Date: Sat, 5 Jul 1997 08:18:43 -0600
Sender: Forum on Labor in the Global Economy <LABOR-L@YORKU.CA>
From: EW Plawiuk <ewplawiuk@MAIL.GEOCITIES.COM>
Subject: Researcher debunks Young's Nike report
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Date: Fri, 4 Jul 1997 14:42:31 -0700 (PDT)
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From: Mike Rhodes <email@example.com
Subject: Researcher debunks Young's Nike report
Australian Researcher Debunks Young Report
By Anita Chan
4 July 1997
[Anita Chan is a highly respected researcher who has written on export shoe
factories in China. In this letter recently submitted to the Washington
Post, she provides a strong reply to the GoodWorks International report on
Nike, as it relates to China. As her letter amply demonstrates, Nike is not
addressing the core issues. The need for the Nike campaign continues. On
October 18, there will be an international mobilization in support of the
rights of Nike production workers. Please consider organizing a leafleting
event at a store selling Nike products in your community. To receive a Nike
action packet contact Campaign for Labor Rights at the phone or email
address listed above. The packet is free via email. For copy hard, a $3 to
$5 donation is requested.]
In former UN Ambassador Andrew Young's Nike-financed report on Nike's
operations in Asia, he lists me as having been consulted by him. Mr. Young
never contacted me. Had he done so, based on what I have learned in three
years of research on the Chinese footwear industry, I would have provided
suggestions on what he should look out for on his 3-day investigation trip to
Nike shoes in China are manufactured in factories operated by Taiwanese
and Korean subcontractors -- true, too, of Reebok, Adidas, and the other
brand-names. Many footwear factories in China require the workers, who are
almost all poor migrants from the countryside, to pay an illegal "deposit"
which supposedly will be returned at termination of employment. A survey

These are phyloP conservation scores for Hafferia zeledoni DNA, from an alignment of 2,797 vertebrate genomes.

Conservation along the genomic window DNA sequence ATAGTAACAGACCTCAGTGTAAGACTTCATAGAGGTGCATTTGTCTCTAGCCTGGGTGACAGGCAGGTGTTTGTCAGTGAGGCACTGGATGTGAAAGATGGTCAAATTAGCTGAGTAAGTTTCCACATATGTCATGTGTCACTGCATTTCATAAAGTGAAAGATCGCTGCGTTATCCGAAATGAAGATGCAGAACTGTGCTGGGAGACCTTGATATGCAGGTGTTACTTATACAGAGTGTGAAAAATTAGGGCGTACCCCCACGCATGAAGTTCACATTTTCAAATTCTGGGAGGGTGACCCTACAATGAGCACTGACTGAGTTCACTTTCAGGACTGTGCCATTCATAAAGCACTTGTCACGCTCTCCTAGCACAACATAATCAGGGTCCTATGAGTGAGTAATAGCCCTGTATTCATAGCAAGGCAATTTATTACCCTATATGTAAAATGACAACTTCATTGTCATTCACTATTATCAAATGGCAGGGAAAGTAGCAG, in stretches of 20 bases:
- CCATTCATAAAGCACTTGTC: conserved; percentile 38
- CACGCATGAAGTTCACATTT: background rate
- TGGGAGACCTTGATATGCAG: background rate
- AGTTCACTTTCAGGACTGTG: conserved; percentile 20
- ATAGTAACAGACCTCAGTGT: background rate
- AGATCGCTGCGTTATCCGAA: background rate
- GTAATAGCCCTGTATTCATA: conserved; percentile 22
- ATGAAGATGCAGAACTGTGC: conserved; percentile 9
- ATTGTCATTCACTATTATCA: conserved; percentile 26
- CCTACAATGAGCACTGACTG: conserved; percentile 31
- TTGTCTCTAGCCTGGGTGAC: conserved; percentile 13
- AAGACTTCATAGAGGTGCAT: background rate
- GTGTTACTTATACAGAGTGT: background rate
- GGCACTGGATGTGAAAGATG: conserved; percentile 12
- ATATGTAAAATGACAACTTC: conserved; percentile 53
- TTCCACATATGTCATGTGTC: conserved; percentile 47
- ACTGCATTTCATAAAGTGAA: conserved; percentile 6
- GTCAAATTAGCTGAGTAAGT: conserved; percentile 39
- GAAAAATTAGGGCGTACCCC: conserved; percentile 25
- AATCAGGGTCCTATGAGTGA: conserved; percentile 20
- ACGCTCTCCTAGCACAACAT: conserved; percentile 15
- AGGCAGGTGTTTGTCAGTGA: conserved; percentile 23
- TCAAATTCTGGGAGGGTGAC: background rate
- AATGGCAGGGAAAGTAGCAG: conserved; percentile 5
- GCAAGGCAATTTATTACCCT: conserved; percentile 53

carried out by a Hong Kong NGO last month confirms that Wellco, a Korean Nike
subcontractor with a factory in south China, demands a "deposit"
one month's wage. Those who quit short of a year have to forfeit the
deposit. No matter how much they might dislike their working conditions,
they are trapped in a type of bonded labor. Unfortunately, Mr. Young did not
enquire about such "deposits".
During my research in China, I have discovered that collusion between
local governments and foreign investors often ensures that infringements of
the Chinese labor laws are kept secret from Beijing. Thus, in many footwear
factories enforced overtime that exceeds the legal maximum, wages that are
below the legal minimum, no days off for weeks on end, substantial fines for
trivial offenses, corporal punishment and physical abuse are common
occurrences. Nike subcontractors are guilty of some or all of these
I myself have visited a factory that makes Nike shoes where many workers are
forced to work 12-hour shifts every day. Yet Mr. Young's report never even
broaches the question of wages or fines or enforced overtime work. He did not
seek to find out if these factories violate China's own labor laws.
In many Chinese footwear factories, unknowing workers who are
from the countryside are exposed to extremely toxic glue solvents (benzene,
xylene or toluene) without protective gear or proper ventilation. Exposure
sustained periods carries a high risk of fatal illness. Some employers
simply replace the glue-shop workers before symptoms appear. Mr. Young's
report is entirely oblivious to this whole issue of worker safety.
he did not know enough to ask.
The report has one excellent recommendation: "Each worker should be
given a card suitable for a billfold or pocketbook which contains the [Nike]
Code of Conduct written in the local language." Knowledge is power and Mr.
Young knows it. Nike is enthusiastic about Mr. Young's on-the-run
"investigation" of a few days each in China, Vietnam and Indonesia. But in
Nike's response to his report, this particular recommendation is allowed to
pass. All Nike would do is more of the same: post the Code "in every major
workspace". Young did not see any Code posted in any of the twelve factories
he visited in Asia.
Nike should permit a serious and sustained investigation of its
facilities. Sending a sincere novice on a very quick jaunt of Asia has the
earmarks of a PR exercise. It appears that Mr. Young was taken for a ride.
Dr. Anita Chan,
Australian National University
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